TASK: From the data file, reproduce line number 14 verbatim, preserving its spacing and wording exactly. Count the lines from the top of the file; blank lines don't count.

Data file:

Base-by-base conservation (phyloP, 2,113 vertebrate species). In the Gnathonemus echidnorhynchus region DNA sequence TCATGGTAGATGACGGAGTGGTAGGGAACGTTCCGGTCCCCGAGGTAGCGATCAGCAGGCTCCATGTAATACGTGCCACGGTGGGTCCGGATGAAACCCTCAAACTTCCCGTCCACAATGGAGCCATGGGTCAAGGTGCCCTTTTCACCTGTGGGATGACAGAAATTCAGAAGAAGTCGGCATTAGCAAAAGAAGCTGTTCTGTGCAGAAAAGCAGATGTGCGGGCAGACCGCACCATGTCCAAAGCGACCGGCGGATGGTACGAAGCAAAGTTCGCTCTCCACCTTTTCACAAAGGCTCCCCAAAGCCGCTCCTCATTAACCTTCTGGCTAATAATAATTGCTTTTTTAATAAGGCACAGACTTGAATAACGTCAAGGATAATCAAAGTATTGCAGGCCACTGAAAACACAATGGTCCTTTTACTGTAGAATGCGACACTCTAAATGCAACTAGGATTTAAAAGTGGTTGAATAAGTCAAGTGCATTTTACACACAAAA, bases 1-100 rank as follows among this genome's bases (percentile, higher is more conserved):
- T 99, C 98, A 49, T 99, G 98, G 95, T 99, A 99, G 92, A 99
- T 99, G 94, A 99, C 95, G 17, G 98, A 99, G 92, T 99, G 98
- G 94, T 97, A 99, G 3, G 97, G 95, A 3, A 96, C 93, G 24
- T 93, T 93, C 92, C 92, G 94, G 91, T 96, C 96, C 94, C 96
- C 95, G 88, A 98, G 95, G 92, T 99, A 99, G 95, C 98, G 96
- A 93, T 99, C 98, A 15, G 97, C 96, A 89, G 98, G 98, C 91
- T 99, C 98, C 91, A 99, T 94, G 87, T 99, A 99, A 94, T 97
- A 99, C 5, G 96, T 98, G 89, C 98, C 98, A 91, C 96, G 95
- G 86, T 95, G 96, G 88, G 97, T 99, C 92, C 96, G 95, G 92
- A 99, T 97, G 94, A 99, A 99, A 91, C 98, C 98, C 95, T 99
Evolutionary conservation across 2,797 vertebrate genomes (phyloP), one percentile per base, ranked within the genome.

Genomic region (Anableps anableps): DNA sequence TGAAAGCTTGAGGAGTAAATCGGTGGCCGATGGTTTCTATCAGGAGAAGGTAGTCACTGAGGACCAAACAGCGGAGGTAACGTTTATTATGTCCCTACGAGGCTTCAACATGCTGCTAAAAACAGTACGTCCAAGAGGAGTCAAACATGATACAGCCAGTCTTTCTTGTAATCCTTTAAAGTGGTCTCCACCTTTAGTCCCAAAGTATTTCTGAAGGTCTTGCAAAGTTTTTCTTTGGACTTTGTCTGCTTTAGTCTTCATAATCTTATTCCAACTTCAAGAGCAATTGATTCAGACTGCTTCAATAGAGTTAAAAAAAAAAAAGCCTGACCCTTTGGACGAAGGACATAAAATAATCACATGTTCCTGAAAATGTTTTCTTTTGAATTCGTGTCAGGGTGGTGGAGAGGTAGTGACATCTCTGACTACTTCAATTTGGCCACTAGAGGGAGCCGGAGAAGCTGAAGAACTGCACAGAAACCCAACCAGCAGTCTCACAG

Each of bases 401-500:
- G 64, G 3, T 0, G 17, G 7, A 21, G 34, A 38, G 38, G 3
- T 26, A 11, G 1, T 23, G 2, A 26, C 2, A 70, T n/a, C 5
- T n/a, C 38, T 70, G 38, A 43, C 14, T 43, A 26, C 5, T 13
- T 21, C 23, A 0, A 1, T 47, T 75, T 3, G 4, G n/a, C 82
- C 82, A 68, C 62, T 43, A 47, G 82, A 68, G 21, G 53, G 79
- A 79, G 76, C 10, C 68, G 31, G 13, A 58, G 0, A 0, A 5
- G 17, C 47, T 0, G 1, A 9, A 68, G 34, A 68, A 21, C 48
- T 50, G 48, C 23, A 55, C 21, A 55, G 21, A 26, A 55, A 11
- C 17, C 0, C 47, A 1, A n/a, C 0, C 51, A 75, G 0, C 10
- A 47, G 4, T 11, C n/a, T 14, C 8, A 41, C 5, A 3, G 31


Each of bases 401-500: